Decline in mergers notified to competition watchdog

Decline in mergers notified to competition watchdog

A total of 68 mergers were notified to the Competition and Consumer Protection Commission (CCPC) in 2022, a 16 per cent decrease from 81 in 2021, according to its annual merger report.

All mergers and acquisitions which reach certain financial thresholds must be notified to the CCPC. The CCPC examines whether any notified transaction could result in the substantial lessening of competition in markets for goods and services in the State.

In 2022, the watchdog issued 70 determinations, four of which required commitments to secure approval. Seven Phase 2 investigations were completed.

The most prominent sector for notifications was professional services (including legal, accountancy, consulting, engineering, veterinary, etc.) with nine.

The CCPC also prohibited a proposed acquisition in 2022 — the proposed acquisition of pharmacy solutions business NaviCorp Limited by healthcare services provider Uniphar PLC — for the first time since 2008. This was the fourth-ever prohibition under the Competition Act 2002 and the first since the establishment of the CCPC in 2014.

In addition, one proposed merger, between East Cork Oil and Misty Lane, was withdrawn by the parties towards the end of Phase 2 before a final decision was made.

Brian McHugh, member of the CCPC, said: “This year, the CCPC celebrated twenty years of the Competition Act 2002. In that time, almost 1,200 mergers have been reviewed. Each investigation brought its own challenges and the experience gained in the last twenty years continues to influence our future approach.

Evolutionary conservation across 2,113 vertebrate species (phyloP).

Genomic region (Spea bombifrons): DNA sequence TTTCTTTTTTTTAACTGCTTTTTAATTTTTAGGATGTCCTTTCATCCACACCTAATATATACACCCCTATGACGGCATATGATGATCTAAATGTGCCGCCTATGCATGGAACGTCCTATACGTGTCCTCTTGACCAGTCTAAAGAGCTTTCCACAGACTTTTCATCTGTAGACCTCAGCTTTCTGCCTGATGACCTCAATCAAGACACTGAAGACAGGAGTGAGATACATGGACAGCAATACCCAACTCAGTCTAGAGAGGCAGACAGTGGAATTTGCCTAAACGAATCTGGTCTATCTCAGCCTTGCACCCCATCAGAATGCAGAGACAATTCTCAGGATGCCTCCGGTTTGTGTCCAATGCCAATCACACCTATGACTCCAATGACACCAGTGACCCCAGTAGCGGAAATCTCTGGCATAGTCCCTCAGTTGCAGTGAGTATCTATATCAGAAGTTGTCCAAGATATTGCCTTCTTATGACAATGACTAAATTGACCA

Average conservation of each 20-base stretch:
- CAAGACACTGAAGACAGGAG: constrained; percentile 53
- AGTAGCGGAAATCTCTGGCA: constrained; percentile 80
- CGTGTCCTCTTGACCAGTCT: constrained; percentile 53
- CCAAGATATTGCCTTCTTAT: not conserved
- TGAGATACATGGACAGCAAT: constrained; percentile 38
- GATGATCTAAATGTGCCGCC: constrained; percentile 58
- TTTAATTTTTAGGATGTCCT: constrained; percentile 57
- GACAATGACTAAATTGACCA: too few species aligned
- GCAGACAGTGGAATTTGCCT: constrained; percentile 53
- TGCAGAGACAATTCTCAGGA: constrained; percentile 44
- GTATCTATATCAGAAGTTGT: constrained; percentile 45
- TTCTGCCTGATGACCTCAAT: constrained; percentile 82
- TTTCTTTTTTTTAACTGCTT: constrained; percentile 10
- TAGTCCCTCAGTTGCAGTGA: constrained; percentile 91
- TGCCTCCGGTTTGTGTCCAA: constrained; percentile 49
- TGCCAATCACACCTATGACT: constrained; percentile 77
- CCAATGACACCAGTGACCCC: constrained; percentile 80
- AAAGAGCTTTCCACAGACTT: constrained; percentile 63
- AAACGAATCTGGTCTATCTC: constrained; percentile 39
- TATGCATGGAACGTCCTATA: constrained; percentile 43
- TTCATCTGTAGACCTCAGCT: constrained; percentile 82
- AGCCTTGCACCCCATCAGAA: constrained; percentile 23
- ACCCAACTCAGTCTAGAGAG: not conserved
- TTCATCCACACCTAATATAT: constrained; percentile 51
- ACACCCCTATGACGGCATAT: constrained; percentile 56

“2022 was a very significant year for mergers in Ireland. Although the total number of notified mergers was lower than 2021, we saw increasingly complex mergers notified, as evidenced by the unprecedented number of mergers which were subject to Phase 2 merger investigations. These Phase 2 cases invariably require thorough and comprehensive investigations before a determination can be made.

“In publishing its banking decisions, the CCPC took the opportunity to raise concerns in relation to the overall competitiveness of the banking sector in Ireland and has continued to engage with the Department of Finance and the Central Bank on these matters. The CCPC also gave careful consideration within the merger review process on how to mitigate the impact on consumers and SMEs through remedies where appropriate.

“For only the fourth time since 2002, a decision was made to prohibit a proposed acquisition. In other cases, significant commitments were secured from the parties involved to ensure any competition concerns were allayed.

“We look forward to the forthcoming commencement of the Competition (Amendment) Act and the changes it will bring to the merger review process. The new powers will enhance our ability to ensure open competitive markets that work in the interests of consumers, businesses and all of Irish society.”

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